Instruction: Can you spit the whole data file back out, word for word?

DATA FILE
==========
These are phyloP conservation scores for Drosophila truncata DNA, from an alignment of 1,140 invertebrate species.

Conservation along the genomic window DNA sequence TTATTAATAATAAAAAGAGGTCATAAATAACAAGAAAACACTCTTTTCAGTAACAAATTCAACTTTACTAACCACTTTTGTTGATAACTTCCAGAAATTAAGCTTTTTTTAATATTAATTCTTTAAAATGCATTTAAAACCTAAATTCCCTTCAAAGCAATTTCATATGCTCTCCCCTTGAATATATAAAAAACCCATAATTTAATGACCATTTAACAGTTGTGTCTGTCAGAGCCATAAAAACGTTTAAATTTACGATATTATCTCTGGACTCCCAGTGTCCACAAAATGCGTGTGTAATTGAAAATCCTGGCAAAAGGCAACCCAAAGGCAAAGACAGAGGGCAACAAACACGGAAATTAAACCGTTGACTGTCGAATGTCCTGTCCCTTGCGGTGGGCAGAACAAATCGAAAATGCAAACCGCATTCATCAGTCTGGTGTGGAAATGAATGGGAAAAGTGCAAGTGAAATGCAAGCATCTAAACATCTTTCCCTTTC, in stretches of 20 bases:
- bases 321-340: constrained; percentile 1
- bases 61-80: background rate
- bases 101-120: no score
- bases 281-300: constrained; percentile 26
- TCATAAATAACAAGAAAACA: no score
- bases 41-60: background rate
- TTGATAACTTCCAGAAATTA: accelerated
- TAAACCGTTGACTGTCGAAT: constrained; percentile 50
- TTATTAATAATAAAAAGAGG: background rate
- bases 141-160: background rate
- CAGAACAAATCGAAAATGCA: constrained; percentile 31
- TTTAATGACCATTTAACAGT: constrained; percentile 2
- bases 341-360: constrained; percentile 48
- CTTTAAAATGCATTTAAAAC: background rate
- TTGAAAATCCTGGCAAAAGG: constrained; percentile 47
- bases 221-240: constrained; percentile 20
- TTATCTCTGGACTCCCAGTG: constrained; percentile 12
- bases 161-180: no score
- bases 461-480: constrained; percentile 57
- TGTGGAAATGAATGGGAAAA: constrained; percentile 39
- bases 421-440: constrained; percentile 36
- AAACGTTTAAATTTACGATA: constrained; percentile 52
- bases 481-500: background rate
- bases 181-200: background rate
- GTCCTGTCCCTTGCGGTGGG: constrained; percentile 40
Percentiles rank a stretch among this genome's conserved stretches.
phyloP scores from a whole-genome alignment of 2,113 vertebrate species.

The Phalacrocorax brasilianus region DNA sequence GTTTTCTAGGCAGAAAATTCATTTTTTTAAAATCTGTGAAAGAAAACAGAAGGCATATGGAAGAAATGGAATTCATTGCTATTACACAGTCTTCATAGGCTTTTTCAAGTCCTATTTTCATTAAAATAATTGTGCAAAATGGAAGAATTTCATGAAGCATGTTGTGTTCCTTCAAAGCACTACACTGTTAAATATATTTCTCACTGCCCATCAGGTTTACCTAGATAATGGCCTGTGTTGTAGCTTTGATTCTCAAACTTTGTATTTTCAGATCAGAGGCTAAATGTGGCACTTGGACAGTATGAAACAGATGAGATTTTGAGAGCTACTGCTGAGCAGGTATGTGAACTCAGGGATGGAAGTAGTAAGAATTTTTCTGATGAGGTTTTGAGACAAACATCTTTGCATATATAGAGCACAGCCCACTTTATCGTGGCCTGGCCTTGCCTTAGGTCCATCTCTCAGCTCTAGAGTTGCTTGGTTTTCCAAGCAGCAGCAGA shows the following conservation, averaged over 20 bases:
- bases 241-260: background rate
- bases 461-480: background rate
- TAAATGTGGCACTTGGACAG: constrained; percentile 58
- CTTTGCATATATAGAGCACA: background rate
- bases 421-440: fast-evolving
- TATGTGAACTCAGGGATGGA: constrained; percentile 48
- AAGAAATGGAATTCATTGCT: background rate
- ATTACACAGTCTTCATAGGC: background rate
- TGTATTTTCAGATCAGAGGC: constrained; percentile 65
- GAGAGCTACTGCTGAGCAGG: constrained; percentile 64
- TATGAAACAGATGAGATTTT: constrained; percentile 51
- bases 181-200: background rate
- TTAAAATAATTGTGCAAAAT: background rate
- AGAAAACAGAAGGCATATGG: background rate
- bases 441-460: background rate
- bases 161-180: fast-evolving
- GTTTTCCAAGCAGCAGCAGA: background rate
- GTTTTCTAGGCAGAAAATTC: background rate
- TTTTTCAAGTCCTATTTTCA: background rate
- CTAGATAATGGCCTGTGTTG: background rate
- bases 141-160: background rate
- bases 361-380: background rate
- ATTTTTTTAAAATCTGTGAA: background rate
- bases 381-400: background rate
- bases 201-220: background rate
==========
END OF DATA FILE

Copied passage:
These are phyloP conservation scores for Drosophila truncata DNA, from an alignment of 1,140 invertebrate species.

Conservation along the genomic window DNA sequence TTATTAATAATAAAAAGAGGTCATAAATAACAAGAAAACACTCTTTTCAGTAACAAATTCAACTTTACTAACCACTTTTGTTGATAACTTCCAGAAATTAAGCTTTTTTTAATATTAATTCTTTAAAATGCATTTAAAACCTAAATTCCCTTCAAAGCAATTTCATATGCTCTCCCCTTGAATATATAAAAAACCCATAATTTAATGACCATTTAACAGTTGTGTCTGTCAGAGCCATAAAAACGTTTAAATTTACGATATTATCTCTGGACTCCCAGTGTCCACAAAATGCGTGTGTAATTGAAAATCCTGGCAAAAGGCAACCCAAAGGCAAAGACAGAGGGCAACAAACACGGAAATTAAACCGTTGACTGTCGAATGTCCTGTCCCTTGCGGTGGGCAGAACAAATCGAAAATGCAAACCGCATTCATCAGTCTGGTGTGGAAATGAATGGGAAAAGTGCAAGTGAAATGCAAGCATCTAAACATCTTTCCCTTTC, in stretches of 20 bases:
- bases 321-340: constrained; percentile 1
- bases 61-80: background rate
- bases 101-120: no score
- bases 281-300: constrained; percentile 26
- TCATAAATAACAAGAAAACA: no score
- bases 41-60: background rate
- TTGATAACTTCCAGAAATTA: accelerated
- TAAACCGTTGACTGTCGAAT: constrained; percentile 50
- TTATTAATAATAAAAAGAGG: background rate
- bases 141-160: background rate
- CAGAACAAATCGAAAATGCA: constrained; percentile 31
- TTTAATGACCATTTAACAGT: constrained; percentile 2
- bases 341-360: constrained; percentile 48
- CTTTAAAATGCATTTAAAAC: background rate
- TTGAAAATCCTGGCAAAAGG: constrained; percentile 47
- bases 221-240: constrained; percentile 20
- TTATCTCTGGACTCCCAGTG: constrained; percentile 12
- bases 161-180: no score
- bases 461-480: constrained; percentile 57
- TGTGGAAATGAATGGGAAAA: constrained; percentile 39
- bases 421-440: constrained; percentile 36
- AAACGTTTAAATTTACGATA: constrained; percentile 52
- bases 481-500: background rate
- bases 181-200: background rate
- GTCCTGTCCCTTGCGGTGGG: constrained; percentile 40
Percentiles rank a stretch among this genome's conserved stretches.
phyloP scores from a whole-genome alignment of 2,113 vertebrate species.

The Phalacrocorax brasilianus region DNA sequence GTTTTCTAGGCAGAAAATTCATTTTTTTAAAATCTGTGAAAGAAAACAGAAGGCATATGGAAGAAATGGAATTCATTGCTATTACACAGTCTTCATAGGCTTTTTCAAGTCCTATTTTCATTAAAATAATTGTGCAAAATGGAAGAATTTCATGAAGCATGTTGTGTTCCTTCAAAGCACTACACTGTTAAATATATTTCTCACTGCCCATCAGGTTTACCTAGATAATGGCCTGTGTTGTAGCTTTGATTCTCAAACTTTGTATTTTCAGATCAGAGGCTAAATGTGGCACTTGGACAGTATGAAACAGATGAGATTTTGAGAGCTACTGCTGAGCAGGTATGTGAACTCAGGGATGGAAGTAGTAAGAATTTTTCTGATGAGGTTTTGAGACAAACATCTTTGCATATATAGAGCACAGCCCACTTTATCGTGGCCTGGCCTTGCCTTAGGTCCATCTCTCAGCTCTAGAGTTGCTTGGTTTTCCAAGCAGCAGCAGA shows the following conservation, averaged over 20 bases:
- bases 241-260: background rate
- bases 461-480: background rate
- TAAATGTGGCACTTGGACAG: constrained; percentile 58
- CTTTGCATATATAGAGCACA: background rate
- bases 421-440: fast-evolving
- TATGTGAACTCAGGGATGGA: constrained; percentile 48
- AAGAAATGGAATTCATTGCT: background rate
- ATTACACAGTCTTCATAGGC: background rate
- TGTATTTTCAGATCAGAGGC: constrained; percentile 65
- GAGAGCTACTGCTGAGCAGG: constrained; percentile 64
- TATGAAACAGATGAGATTTT: constrained; percentile 51
- bases 181-200: background rate
- TTAAAATAATTGTGCAAAAT: background rate
- AGAAAACAGAAGGCATATGG: background rate
- bases 441-460: background rate
- bases 161-180: fast-evolving
- GTTTTCCAAGCAGCAGCAGA: background rate
- GTTTTCTAGGCAGAAAATTC: background rate
- TTTTTCAAGTCCTATTTTCA: background rate
- CTAGATAATGGCCTGTGTTG: background rate
- bases 141-160: background rate
- bases 361-380: background rate
- ATTTTTTTAAAATCTGTGAA: background rate
- bases 381-400: background rate
- bases 201-220: background rate